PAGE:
--Naming the lowercase letters in mixed order

 --Reading our 16 readiness words

 --Reading color words

 --Naming the numerals 0-20 in mixed order; then putting these in order

 --Counting sets 0 - 10 on domino cards.  The parent volunteer is asked to write down comments, i.e, "Child pointed to each dot, Child knew 1-5 but counted 6 - 10," etc. You learn a lot this way).

 --Identifying beginning sounds (I do this station myself).

Assessment Resources

Classroom Based Assessment
by Bonnie Campbell Hill
Amazon has it back-ordered, but it's worth waiting for

Guided Reading - Good First Teaching for All Children
by Irene Fountas and Gay Su Pinnell
Lots of good assessment tools, and detailed instructions
on Running Records.

Joyful Learning
by Bobbi Fisher
An outstanding book with a full chapter on authentic assessment.
(see excerpt above).

Assessment Links

Informal Assessment of Phonological Awareness
A great tool to use in your classroom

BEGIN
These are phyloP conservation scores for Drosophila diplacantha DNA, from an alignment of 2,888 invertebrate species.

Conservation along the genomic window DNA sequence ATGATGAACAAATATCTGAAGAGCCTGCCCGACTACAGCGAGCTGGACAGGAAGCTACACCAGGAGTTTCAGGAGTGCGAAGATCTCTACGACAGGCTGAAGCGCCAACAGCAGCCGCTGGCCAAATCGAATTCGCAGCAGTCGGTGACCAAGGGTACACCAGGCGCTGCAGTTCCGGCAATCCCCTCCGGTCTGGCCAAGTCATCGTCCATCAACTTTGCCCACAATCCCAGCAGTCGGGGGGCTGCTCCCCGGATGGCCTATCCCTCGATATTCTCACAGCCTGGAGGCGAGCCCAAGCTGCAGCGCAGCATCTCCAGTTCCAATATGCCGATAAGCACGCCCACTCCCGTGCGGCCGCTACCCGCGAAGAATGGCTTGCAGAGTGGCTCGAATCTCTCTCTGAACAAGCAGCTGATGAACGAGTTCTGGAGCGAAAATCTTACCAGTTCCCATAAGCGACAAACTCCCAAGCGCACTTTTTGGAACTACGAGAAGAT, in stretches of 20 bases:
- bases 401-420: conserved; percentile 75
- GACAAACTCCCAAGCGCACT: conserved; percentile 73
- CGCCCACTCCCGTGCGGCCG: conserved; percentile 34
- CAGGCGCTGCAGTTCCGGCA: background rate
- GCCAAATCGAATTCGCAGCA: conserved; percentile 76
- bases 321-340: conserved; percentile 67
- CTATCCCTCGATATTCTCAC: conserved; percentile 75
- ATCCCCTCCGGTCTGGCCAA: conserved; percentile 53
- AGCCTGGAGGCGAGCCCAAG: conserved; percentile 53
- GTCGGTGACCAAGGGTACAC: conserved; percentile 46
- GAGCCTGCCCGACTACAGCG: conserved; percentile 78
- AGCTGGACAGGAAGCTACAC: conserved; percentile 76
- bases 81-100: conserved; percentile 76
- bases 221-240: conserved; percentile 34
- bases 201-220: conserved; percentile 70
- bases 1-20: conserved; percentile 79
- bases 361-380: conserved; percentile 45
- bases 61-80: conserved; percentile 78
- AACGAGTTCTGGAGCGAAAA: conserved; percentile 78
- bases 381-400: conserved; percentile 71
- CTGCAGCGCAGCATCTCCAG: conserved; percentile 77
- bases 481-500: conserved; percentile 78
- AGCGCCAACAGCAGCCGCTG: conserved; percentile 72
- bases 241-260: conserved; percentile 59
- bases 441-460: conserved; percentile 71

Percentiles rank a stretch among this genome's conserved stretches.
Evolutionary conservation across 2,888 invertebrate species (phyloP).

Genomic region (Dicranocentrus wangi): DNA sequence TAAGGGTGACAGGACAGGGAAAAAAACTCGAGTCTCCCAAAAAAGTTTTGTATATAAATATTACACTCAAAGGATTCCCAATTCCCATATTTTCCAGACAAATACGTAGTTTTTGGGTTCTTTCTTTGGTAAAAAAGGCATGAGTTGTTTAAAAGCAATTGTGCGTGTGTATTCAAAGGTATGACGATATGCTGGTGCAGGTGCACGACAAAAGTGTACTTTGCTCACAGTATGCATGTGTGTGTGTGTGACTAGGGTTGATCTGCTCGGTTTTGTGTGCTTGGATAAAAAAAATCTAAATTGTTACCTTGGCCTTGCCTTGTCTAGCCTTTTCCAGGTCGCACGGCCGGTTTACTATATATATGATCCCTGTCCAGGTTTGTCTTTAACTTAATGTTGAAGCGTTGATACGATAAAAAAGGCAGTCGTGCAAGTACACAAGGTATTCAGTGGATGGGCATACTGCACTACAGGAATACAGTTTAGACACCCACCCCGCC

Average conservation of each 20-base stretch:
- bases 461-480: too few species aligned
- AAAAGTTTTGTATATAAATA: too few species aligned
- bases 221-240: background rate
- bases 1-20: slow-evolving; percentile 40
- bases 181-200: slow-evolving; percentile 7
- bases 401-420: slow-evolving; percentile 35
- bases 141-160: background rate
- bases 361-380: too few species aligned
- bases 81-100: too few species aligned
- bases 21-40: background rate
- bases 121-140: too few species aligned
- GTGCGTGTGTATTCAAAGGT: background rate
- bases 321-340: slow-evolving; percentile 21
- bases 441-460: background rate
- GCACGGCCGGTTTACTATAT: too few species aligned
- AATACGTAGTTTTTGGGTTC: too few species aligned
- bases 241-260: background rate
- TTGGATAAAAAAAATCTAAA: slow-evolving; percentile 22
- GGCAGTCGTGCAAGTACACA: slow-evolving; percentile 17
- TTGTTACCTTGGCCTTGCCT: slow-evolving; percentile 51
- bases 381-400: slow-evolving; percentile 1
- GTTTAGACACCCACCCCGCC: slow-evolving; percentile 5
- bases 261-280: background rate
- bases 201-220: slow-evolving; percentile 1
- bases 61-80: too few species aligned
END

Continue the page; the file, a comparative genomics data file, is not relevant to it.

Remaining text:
Language Arts Assessment Rubrics
Reading, Writing, Listening, and Speaking

Go To

[ Back to School ]  [ The First Day of School ]  [ First Day of School Stories ]
[ More Favorite School Stories ]  [ Back to School Poems & Activities ]
[ My Daily Schedule ]  [ My Themes, Month by Month ]
[ Beginning of Year Assessment ]
[ Setting Up Your Room ]  [ First Day Checklist ]
[ Author Study - P.K. Hallinan ]

Looking for more ideas?

My bookstore pages have lots of information on how I use various materials in my classroom, and on activities you can do with your students.  The thematic pages are complete unit resources, with lots of poems, songs, and links on each page.  Make yourself comfortable and take a look around!